The data center of today has more strain put on its network as virtual desktop infrastructures, mobile devices and cloud services grow in popularity.
As more devices and users get connected and even more servers are virtualized, the vSphere network needs administrators with the troubleshooting know-how to remove roadblocks quickly when network traffic slows to a crawl.
VMware's vSphere Standard Switch and vSphere Distributed Switch are two ways to route traffic; administrators who have expertise with these switches can tweak their systems for better performance and more security around virtual machines. For multi-tenant cloud providers or large enterprises that require even greater flexibility and protection, VMware came out with its NSX network virtualization offering that infuses functionality, such as a distributed firewall, into the hypervisor.
This guide shares troubleshooting tips and informative articles that cover the latest in networking in a vSphere infrastructure.
1Clearing communication clogs-
When network performance is lagging or virtual machines cannot talk to hosts, it takes a certain set of skills and troubleshooting chops to uncover the cause in today's multifaceted virtual environments.
Filtering potentially dangerous traffic from entering and sensitive data from leaving the data center can give the added benefit of better overall system performance. Continue Reading
Administrators looking for the best protection and performance should avoid the default networking configuration. Continue Reading
When running the Fusion hypervisor, there are two ways to give an XP VM access to the Mac host. Continue Reading
2The basic option-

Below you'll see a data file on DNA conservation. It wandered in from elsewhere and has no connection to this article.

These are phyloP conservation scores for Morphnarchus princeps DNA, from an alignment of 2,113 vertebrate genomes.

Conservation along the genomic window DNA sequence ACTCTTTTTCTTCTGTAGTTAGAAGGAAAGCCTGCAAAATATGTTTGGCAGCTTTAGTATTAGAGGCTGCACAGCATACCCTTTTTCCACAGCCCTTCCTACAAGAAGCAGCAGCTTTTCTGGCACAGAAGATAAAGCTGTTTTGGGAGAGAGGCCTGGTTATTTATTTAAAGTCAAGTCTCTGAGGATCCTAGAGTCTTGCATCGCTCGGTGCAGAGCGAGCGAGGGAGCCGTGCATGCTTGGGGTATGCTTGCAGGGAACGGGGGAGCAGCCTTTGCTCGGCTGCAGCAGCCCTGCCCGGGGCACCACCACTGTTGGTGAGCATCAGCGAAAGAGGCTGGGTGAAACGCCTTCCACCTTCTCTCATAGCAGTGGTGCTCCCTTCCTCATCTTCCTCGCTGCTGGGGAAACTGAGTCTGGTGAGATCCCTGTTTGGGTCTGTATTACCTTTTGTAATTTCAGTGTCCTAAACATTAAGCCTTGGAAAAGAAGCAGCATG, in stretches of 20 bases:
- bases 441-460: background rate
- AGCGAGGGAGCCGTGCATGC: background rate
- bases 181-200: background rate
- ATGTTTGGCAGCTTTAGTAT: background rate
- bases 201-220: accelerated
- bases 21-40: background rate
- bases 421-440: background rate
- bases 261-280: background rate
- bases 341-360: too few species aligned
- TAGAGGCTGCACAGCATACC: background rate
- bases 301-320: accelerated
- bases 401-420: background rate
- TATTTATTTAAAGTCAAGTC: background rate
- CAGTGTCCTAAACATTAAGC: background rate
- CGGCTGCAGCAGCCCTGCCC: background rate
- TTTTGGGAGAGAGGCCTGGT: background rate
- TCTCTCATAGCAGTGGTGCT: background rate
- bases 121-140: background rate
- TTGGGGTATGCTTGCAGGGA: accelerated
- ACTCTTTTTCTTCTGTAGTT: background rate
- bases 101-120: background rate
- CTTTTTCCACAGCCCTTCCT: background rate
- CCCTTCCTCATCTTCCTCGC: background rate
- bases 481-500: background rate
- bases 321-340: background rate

Working with the vSphere Standard Switch
Despite the word "standard" in its name, the vSphere Standard Switch features plenty of functionality to route traffic in the data center and keep data moving in the right direction.
Our expert describes the differences between VMware's two switch options. Continue Reading
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3More advanced features-
Stepping up to the vSphere Distributed Switch
The vSphere Distributed Switch (vDS) comes with the vSphere Enterprise Plus license. The enhanced functionality of vDS offers more visibility to the network along with centralized administration to simplify operations.
With PowerCLI 5.5, VMware put in additional cmdlets to give administrators another option to work with vDSes. Continue Reading
4The new frontier-
Network virtualization with NSX
VMware introduced its NSX network virtualization offering in 2013 and promoted the product as a way to bring added flexibility and security to an area that had largely remained constant for several decades. By abstracting certain network functions from hardware, NSX is a key component to VMware's vision for the software-defined data center.
The virtualization company says freeing your physical network from its shackles will increase deployment speeds while reducing the network's complexity. Continue Reading
VMware's method is more software based while Cisco uses a combination of hardware and software to abstract the network. Continue Reading
The security and gateway services in the NSX Edge virtual machine means a company can always scale up these functions by adding more virtual machines. Continue Reading
The NSX 6.1 update infused more protections into the hypervisor enabling security rules to stick with virtual machines as they move around the data center. Continue Reading
NSX helps steer network traffic while software-defined networking deals with more with optimization of that flow. Continue Reading
VMware released its certification track for NSX at VMworld 2014 for administrators who want to prove their expertise in this technology. Continue Reading